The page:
“By the time the Supreme Court accepted the Forest Grove case I had three very skilled attorneys offering to be lead counsel, write the merits brief, and argue the case. As my clients did not have much money left to invest in this case, it was very fortunate to have offers of pro bono assistance from such skilled attorneys, each of which had argued in front of the Supreme Court.”
Broadhurst recalls her passion for working with special needs individuals beginning at age 13. The third child in a family of ten, Broadhurst’s mother suggested she start a summer volunteer job as she was becoming too old for the neighborhood playground, yet still too young for a real job. Much to Broadhurst’s chagrin, she began working at a summer day camp for children with disabilities.
“I selected the job for a less than honorable reason – I thought they would only hire people age 14 and older and expected to be rejected,” Broadhurst admits. “It was during my first summer there, however, that I decided I wanted to be a special education teacher.”
While studying to be a teacher at Fitchburg State College in Massachusetts, Broadhurst heard a startling statistic during her last semester: “I heard that special education teachers had a burnout rate of five years.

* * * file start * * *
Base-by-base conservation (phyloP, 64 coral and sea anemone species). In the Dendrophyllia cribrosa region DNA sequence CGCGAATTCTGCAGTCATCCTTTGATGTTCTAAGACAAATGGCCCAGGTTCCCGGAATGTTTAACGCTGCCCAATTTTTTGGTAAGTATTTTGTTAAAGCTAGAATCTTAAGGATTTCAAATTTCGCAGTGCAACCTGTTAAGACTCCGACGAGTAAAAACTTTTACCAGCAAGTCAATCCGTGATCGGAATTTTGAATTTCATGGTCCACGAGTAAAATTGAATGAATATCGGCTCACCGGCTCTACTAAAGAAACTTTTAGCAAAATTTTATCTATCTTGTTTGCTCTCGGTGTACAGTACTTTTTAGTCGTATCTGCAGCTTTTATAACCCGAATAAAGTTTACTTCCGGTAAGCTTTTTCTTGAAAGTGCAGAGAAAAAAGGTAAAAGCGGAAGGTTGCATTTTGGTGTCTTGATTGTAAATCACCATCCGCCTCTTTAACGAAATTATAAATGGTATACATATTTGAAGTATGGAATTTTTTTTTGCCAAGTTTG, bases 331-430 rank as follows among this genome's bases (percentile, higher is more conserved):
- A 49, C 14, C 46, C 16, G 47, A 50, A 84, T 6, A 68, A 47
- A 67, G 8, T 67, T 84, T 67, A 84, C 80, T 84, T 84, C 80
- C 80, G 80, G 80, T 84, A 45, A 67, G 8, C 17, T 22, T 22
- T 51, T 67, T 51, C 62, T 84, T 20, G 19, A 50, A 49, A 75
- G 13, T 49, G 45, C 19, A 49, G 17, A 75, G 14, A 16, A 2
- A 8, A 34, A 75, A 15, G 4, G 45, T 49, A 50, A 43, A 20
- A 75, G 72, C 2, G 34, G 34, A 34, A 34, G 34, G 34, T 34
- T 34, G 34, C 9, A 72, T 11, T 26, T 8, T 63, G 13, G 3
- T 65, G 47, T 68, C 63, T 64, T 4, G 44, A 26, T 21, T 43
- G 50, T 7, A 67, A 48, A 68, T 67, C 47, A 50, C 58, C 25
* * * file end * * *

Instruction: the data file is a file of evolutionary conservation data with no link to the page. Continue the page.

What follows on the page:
“As I explored the reasons for the burnout rate, I quickly surmised that I would likely be very unsatisfied — torn between a bureaucracy which required allegiance to one’s employer and the needs of special education students.”
Not knowing what else to do, Broadhurst decided to pursue a career path that would give her lots of options — law school fit that bill.
“I had no idea what area of law I wanted to work in, but surely appreciated the fact that lawyers played an important role in making systematic change, ” Broadhurst recalls. “It was not until my third year of law school that I even knew there was such a thing as special education law and I immediately embraced it.”
Broadhurst says her time at Oregon Law provided her with a strong foundation for practicing special education law.
During her final year of law school, Broadhurst volunteered at the Oregon Advocacy Center (now Disability Rights Oregon) in Portland and says the experience was just the opportunity she needed to begin work in special education advocacy. She even did an administrative hearing during her time there.
Also during law school, Broadhurst researched and wrote major portions of The Educator’s Encyclopedia of School Law, for authors Richard D. Gatti and Daniel J. Gatti. She also published an Oregon Law Review article titled, “The Legal Limits of School Discipline for Children with Handicaps.”
Broadhurst’s advice for students pursuing an education in Family and Child Advocacy Law, or anyone working towards a goal, is simple: “Follow your passions. Acknowledge both your strengths and weaknesses and acquire the necessary skills, or find someone with the necessary skills, to support you in the pursuit of your passions.”
And as for her thoughts on the potential outcome of the case? Broadhurst says regardless of the Supreme Court’s decision, she hopes the public sees the importance of pursuing what you believe is right.